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IMO advocating for investment in health service capacity

Through numerous submissions, meetings with members of the Oireachtas and countless media statements and interviews, the IMO has been flagging the actions needed to address the huge capacity deficits across our health system. 

In order to ensure the future sustainability of the healthcare system, the IMO continues to call on the Department of Health and the HSE to agree a strategy with the IMO for the development of general practice in Ireland over the coming decade. An extensive body of international research shows that continuity of care and the patient-centred approach that is specific to general practice are associated with better health outcomes, equity of access, reduced inequalities in health, more appropriate utilisation of services, and long-term cost-effectiveness. However, FEMPI cuts have seen a dramatic reduction in the level of resources allocated per person to general practice and there is an imminent shortage of GPs.

In addition to investing in general practice, the IMO is also calling for increased funding for health and wellbeing. Prioritising disease prevention, health promotion and public health services has been highlighted by the World Health Organisation as a key action to ensure the economic, social and environmental sustainability of healthcare systems.

Investment in general practice will not solve the crisis in our emergency departments but it will reduce the rate of increase in demand on the hospital system. However, it must be realised that an expanding and ageing population will create additional demand for hospital capacity. Currently, our hospitals operate at above full capacity, with unprecedented overcrowding and hospital waiting lists. The IMO is calling for urgent investment in acute bed capacity and that hospitals operate at an average of 85 per cent bed occupancy rates to ensure patient safety and provide for seasonal surges in demand. Hospital planning must also include an assessment of diagnostics, radiology and laboratory service requirements in both the hospital and community settings, as well as the human and financial resources required for the continuous and adequate delivery of services.

Capacity within the acute hospital system can be used more effectively, with the immediate reinstatement of the 1,500 inpatient beds removed from the system since 2007 and the full implementation and resourcing of national clinical programmes and models of care, such as the National Clinical Programme in Surgery and the National Model of Care for Trauma and Orthopaedic Surgery.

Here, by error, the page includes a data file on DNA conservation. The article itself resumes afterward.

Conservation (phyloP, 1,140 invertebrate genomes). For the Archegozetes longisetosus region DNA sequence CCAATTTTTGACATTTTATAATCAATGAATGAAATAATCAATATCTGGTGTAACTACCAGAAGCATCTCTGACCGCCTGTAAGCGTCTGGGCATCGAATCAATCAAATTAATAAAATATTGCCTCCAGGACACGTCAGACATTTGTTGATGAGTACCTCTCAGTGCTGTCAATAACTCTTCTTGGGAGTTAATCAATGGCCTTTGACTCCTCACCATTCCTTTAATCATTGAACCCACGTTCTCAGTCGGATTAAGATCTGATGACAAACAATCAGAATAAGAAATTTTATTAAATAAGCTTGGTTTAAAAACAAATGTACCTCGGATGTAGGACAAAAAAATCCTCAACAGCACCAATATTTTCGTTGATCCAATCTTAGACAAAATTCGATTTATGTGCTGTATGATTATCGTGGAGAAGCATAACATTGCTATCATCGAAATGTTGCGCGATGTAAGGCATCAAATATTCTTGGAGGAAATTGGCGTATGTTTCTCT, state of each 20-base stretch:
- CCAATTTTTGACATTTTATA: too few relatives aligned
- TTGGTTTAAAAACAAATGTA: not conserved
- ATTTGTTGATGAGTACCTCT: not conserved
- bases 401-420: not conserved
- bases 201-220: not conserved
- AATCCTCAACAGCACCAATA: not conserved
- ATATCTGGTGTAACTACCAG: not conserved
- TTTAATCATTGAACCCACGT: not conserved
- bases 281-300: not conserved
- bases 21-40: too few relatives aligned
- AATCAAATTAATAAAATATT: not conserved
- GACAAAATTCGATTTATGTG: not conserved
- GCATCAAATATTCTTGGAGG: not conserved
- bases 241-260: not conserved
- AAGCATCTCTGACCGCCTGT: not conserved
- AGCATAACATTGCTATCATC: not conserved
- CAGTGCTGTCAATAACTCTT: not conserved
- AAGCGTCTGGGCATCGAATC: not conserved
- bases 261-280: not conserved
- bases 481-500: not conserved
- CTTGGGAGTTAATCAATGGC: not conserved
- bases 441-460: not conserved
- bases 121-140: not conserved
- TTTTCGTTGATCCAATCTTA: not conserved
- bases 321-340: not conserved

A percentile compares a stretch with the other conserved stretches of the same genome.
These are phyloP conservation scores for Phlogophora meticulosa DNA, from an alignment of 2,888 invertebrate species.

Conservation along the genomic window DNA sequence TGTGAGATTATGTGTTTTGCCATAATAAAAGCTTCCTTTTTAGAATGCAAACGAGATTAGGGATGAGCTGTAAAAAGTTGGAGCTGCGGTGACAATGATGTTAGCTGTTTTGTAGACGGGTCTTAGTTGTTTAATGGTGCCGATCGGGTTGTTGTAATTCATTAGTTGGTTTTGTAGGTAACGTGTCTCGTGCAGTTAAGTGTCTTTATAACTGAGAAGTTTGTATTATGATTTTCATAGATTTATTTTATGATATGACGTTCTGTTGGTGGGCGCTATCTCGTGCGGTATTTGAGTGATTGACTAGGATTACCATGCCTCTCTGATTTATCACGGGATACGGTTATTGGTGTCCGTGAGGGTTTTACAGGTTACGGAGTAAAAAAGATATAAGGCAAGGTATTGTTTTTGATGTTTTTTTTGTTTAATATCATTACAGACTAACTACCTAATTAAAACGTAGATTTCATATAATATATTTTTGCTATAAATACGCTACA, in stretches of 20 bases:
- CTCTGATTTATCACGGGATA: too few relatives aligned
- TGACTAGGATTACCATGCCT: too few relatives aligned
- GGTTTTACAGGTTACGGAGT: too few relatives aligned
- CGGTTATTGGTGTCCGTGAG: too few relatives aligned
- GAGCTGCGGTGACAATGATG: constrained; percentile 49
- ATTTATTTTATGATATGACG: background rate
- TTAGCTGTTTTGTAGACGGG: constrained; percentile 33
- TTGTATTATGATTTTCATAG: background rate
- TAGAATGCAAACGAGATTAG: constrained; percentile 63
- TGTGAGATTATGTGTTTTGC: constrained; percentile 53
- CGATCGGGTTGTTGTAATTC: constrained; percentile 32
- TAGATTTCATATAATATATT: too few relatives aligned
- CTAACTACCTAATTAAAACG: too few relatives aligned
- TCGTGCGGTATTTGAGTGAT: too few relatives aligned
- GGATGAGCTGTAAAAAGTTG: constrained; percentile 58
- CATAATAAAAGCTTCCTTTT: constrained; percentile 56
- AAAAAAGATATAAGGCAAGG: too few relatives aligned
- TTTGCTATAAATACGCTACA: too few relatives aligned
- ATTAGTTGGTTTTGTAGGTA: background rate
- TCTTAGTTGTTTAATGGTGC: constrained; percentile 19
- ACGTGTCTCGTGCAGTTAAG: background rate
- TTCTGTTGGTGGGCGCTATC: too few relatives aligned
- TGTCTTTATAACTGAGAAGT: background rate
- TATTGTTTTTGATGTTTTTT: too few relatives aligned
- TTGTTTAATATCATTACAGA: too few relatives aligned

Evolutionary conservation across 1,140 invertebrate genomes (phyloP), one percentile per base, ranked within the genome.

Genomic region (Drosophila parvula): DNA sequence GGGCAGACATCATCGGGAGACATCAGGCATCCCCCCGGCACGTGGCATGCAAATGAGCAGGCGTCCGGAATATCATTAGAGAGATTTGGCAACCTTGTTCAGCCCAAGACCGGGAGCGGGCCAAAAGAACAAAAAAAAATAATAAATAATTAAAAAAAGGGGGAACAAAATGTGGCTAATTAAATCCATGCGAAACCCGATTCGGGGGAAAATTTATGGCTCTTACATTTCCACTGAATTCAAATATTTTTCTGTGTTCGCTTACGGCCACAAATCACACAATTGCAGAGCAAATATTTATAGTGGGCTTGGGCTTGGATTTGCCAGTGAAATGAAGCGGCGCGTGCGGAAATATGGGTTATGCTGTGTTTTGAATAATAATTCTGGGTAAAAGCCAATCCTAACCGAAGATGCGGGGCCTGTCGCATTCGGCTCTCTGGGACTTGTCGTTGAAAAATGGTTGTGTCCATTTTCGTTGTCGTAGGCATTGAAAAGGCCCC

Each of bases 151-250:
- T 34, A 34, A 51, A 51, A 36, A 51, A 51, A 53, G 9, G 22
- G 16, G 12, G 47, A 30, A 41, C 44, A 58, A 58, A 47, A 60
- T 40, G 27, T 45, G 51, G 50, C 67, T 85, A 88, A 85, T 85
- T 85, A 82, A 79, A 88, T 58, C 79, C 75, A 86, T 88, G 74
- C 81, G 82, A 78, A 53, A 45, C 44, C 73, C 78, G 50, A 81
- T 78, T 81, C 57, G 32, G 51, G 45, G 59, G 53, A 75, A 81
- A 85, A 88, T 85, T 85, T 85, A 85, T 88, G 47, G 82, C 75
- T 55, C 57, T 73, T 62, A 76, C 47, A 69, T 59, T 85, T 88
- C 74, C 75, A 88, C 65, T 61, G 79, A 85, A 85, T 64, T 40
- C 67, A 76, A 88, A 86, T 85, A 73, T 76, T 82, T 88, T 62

With Ireland’s ageing population, the IMO is also highlighting the need to ensure appropriate provision of long-term care (residential and community), rehabilitative and palliative care, as well as the resourcing of extended care services in the community, to ensure that our elderly receive the necessary social care and do not remain in hospital longer than necessary.

In January this year, the Department of Health published the long-awaited Health Service Capacity Review, which made clear that to meet our future healthcare needs, investment is needed in tandem across the health services, including GP services, long-term and community care and acute hospital beds.

The Health Service Capacity Review estimates that, without reform, by 2031 the health service will require 1,400 additional GPs and 500 additional practice nurses, as well as other additional healthcare services and supports in the community. In relation to social care for the elderly, without reform, an additional 10,100 long-term residential care beds and 1,800 short-term beds are required. Over 11,000 home care packages will be required, as well as 7.2 million additional home help hours. If the current model of healthcare continues, Ireland will require an additional 7,150 public hospital beds, including 5,800 inpatient beds, to meet a target of 85 per cent bed occupancy rates.

However, if a full range of reform measures are implemented — including the implementation of Healthy Ireland, an improved model of care centred around comprehensive community-based services and the continued reconfiguration of hospital services and improvements to patient flow — the estimated capacity requirements will be 1,030 additional GPs, 1,200 additional practice nurses and further additional community healthcare services. Fifteen-thousand long-term and 2,500 short-term residential care beds will be required for the elderly, as well as over 19,000 home care packages and 12.5 million home help hours. With all reform measures implemented, the number of acute beds required would be substantially reduced to an additional 2,590 beds, including 2,100 inpatient beds.

Given the enormous investment that is required, it is likely that the requirements will fall somewhere in the middle. Given the dangerous occupancy rates within our hospitals and growing hospital waiting lists, it is important that investment is accelerated and that the Review does not get left on the shelf. The hospital beds will also need to be staffed and unfortunately, the Review did not address the unprecedented crisis in recruitment and retention of consultant and non-consultant hospital doctors in our acute hospital services.

As the representative body for all doctors in Ireland, the IMO is committed to the development of a caring, efficient and effective health service and continues to advocate for accelerated investment in capacity and medical manpower across the health system.

Dr Ann Hogan is IMO President.

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